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I am working through some problems in Real Analysis (Royden) and I came across this one.

Let $f$ be a function with measurable domain $D$. Show that $f$ is measurable if and only if the function $g:\mathbb{R}\to \mathbb{R}$, defined by $g(x)=f(x)$ for $x \in D$ and $g(x)=0, $ for $x\notin D$, is measurable.

I realized that in one direction, if $g$ is measurable then $$\{x \in D : f(x)>c\}=\{x \in \mathbb{R}:g(x)>c \}\cap D$$ since $g(x)=f(x)$ for $x \in D$. Because the sets $D$ and $\{x \in \mathbb{R}:g(x)>c \}$ are measurable , $f$ is measurable.

On the other hand if $f$ is measurable, then $$\{x\in\mathbb{R}:g(x)>c\}= \begin{cases} \{x\in D:f(x)>c\}, &\mbox{ if }x\in D\\ D^c, &\mbox{ if }x\notin D \mbox{ and } c<0\\ \varnothing, &\mbox{ if }x\notin D \mbox{ and } c\geq0. \end{cases} $$ Because $\{x\in D:f(x)>c\}$, $D^c$, and $\varnothing$ are meas sets, it follows that $g$ is measurable.

This illustration is almost clear to me except the part where we consider the cases where $c \ge $ 0 and $c<0$. I don't understand why we do that. Can someone explain to me or give me a similar one.

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  • $\begingroup$ @Summarizing the comments, I edited your question. $\endgroup$
    – Juniven
    Dec 22 '16 at 7:48
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$\Rightarrow$ If $f$ is meas and $\alpha\in\mathbb{R}$ then

$$\{x\in\mathbb{R}:g(x)<\alpha\}= \begin{cases} \{x\in D:f(x)<\alpha\}, &\mbox{ if }x\in D\\ D^c, &\mbox{ if }x\notin D \mbox{ and } \alpha >0\\ \varnothing, &\mbox{ if }x\notin D \mbox{ and } \alpha \leq0. \end{cases} $$ This shows that $g$ is meas.

$\Leftarrow$ Suppose $g$ is meas and let $\alpha\in\mathbb{R}$. Then $$f^{-1}((-\infty,\alpha))=g^{-1}((-\infty,\alpha))\cap D.$$ This shows that $f$ is meas.

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  • $\begingroup$ Could it also go this way. $$\Rightarrow$$ if $f$ is mble and $\alpha \in R$ then $$ g^{-1}((\alpha ,\infty))= \left\{ \begin{array}{ll} f^{-1}((\alpha ,\infty)) & \text{if} \quad x\in D \\ D^c & \text{if} \quad x \notin D \quad \text{and} \quad \alpha < 0 \\ \phi & \text{if} \quad x\notin D \quad \text{and} \quad\alpha \ge 0 \end{array} \right. $$ And that G is measurable? $\endgroup$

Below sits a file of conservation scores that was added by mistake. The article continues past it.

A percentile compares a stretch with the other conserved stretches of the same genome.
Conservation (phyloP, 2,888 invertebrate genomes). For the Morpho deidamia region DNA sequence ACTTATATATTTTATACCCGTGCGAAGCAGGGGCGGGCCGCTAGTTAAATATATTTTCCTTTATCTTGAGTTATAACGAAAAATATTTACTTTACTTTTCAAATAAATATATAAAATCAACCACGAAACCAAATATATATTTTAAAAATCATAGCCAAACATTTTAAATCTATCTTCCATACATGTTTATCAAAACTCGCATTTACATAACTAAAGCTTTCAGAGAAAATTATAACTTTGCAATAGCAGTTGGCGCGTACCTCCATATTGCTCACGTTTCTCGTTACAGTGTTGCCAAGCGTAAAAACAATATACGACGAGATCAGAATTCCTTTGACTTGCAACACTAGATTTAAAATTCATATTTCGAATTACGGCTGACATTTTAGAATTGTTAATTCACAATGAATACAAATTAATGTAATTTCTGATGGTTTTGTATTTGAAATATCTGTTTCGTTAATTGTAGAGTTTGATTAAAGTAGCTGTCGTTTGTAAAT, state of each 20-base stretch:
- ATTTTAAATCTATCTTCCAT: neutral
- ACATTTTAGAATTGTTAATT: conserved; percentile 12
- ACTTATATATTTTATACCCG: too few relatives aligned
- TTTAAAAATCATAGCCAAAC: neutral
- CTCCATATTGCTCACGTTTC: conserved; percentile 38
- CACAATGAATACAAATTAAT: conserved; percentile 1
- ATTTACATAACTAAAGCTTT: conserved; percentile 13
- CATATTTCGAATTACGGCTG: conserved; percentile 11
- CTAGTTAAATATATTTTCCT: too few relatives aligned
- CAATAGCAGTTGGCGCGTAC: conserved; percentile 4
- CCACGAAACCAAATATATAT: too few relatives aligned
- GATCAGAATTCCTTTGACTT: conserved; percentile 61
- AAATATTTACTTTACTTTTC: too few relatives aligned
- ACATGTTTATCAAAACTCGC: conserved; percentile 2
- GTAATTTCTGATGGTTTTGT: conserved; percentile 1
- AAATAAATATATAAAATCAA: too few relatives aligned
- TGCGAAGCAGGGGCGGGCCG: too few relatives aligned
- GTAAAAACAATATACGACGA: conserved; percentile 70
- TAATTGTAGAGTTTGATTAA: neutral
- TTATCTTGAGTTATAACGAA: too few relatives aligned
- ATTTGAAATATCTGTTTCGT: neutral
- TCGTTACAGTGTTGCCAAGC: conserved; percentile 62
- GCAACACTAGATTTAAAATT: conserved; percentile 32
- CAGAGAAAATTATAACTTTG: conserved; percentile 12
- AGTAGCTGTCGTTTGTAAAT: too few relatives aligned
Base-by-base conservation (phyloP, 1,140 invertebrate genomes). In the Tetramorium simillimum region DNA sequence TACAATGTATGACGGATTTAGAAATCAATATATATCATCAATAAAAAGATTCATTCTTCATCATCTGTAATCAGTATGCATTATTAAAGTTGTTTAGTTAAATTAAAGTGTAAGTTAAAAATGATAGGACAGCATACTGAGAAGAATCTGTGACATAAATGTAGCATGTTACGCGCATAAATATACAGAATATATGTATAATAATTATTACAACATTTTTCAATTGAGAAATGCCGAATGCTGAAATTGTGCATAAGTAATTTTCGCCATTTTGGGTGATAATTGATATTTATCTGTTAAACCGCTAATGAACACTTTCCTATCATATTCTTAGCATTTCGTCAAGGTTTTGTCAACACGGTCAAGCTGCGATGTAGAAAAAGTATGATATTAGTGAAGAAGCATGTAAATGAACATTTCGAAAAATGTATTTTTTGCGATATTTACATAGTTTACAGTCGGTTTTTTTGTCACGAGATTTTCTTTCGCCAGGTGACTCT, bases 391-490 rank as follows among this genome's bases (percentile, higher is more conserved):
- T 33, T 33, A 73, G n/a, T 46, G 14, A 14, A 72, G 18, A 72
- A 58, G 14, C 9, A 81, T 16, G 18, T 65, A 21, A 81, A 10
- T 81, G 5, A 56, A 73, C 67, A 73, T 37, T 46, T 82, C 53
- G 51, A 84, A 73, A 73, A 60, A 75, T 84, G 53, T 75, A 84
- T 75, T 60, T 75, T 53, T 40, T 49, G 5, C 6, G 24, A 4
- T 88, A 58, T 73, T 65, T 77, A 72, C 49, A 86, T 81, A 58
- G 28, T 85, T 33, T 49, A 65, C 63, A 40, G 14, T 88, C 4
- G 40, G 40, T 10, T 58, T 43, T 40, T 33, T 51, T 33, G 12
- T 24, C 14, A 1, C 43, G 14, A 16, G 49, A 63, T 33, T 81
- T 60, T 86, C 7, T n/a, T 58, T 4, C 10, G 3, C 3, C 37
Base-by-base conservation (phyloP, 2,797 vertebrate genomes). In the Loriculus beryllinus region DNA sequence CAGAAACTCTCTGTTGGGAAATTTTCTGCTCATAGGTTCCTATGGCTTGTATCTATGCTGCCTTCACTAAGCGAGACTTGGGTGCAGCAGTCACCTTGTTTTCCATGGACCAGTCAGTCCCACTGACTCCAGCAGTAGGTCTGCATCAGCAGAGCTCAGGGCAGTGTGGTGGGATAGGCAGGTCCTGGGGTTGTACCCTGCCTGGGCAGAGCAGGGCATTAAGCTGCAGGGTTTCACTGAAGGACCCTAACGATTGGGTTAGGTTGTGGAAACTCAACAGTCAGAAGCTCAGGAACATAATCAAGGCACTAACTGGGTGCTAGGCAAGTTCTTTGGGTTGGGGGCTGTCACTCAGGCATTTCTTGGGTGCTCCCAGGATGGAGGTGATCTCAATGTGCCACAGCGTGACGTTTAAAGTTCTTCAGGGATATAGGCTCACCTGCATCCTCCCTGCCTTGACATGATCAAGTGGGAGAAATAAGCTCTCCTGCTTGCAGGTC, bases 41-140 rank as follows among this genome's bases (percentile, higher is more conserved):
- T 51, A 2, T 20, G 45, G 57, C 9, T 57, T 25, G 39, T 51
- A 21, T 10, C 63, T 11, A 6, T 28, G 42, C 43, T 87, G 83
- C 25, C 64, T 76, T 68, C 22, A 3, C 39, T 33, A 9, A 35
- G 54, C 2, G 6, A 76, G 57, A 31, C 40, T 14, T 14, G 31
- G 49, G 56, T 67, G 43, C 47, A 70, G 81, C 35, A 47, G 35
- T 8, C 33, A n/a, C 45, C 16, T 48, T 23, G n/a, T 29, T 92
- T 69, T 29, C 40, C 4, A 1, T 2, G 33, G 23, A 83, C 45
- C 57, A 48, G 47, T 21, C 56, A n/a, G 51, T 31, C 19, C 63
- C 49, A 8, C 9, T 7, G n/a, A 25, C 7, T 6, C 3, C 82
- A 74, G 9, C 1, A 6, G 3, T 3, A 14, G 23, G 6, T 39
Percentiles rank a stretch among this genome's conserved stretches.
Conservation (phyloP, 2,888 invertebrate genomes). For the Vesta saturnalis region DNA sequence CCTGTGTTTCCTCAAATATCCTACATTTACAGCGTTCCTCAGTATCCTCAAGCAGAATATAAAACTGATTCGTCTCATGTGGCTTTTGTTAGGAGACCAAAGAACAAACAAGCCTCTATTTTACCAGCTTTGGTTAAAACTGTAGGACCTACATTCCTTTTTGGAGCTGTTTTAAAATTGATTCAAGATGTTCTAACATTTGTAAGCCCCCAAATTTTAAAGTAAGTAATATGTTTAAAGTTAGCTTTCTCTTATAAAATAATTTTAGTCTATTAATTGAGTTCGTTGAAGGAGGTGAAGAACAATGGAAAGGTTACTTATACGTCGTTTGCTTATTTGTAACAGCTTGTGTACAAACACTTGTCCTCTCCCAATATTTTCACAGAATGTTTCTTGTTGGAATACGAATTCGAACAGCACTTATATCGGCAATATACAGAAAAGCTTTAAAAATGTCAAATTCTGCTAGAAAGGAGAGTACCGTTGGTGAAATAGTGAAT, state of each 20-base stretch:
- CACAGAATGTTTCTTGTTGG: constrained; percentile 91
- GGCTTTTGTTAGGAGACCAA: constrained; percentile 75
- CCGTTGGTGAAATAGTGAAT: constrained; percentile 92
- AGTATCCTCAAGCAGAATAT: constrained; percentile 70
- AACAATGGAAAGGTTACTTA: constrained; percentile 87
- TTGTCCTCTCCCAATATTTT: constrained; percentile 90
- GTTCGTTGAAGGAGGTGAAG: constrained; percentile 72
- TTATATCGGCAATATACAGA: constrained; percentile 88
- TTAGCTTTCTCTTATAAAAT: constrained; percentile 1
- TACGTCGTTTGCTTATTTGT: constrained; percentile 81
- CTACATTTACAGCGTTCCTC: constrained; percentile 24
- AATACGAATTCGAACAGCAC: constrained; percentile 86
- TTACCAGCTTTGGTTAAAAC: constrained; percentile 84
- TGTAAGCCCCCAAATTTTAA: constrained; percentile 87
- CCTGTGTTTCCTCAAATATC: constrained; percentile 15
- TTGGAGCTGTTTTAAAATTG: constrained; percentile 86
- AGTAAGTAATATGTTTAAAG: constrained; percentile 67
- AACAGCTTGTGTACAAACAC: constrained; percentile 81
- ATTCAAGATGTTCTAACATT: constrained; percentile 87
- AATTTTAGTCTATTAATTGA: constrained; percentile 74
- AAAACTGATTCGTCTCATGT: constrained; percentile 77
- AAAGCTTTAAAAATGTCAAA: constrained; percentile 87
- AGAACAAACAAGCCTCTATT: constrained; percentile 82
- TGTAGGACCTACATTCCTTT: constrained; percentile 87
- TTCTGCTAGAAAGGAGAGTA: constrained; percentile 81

– J. Kyei
    Dec 22 '16 at 7:21
  • $\begingroup$ Yes, and thank you. $\endgroup$
    – J. Kyei
    Dec 22 '16 at 7:31
  • $\begingroup$ Your first equation doesn't make sense. The right side refers to a variable $x$ that is not present on the left. $\endgroup$ Dec 22 '16 at 7:51
  • $\begingroup$ @mario, what are the differences between the first and the edited one, can you explain further? if possible in grammar as well. thanks $\endgroup$
    – J. Kyei
    Dec 22 '16 at 8:16
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    $\begingroup$ @J.Kyei The edit is the same as the original, and still has the same issue, although it is now harder to see - the $x$ in the if statement cases is not bound, where as the two set comprehensions have an (unrelated) bound variable $x$. I believe the correct equation is: $$g^{-1}((-\infty,\alpha))=\begin{cases}f^{-1}((-\infty,\alpha))\cup D^c,&\mbox{if }\alpha>0\\f^{-1}((-\infty,\alpha)),&\mbox{if }\alpha\le 0\end{cases}.$$ $\endgroup$ Dec 22 '16 at 11:56
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The second part (the part you have are questioning) follows directly from Proposition 5(ii) in your text Real Analysis (Royden).

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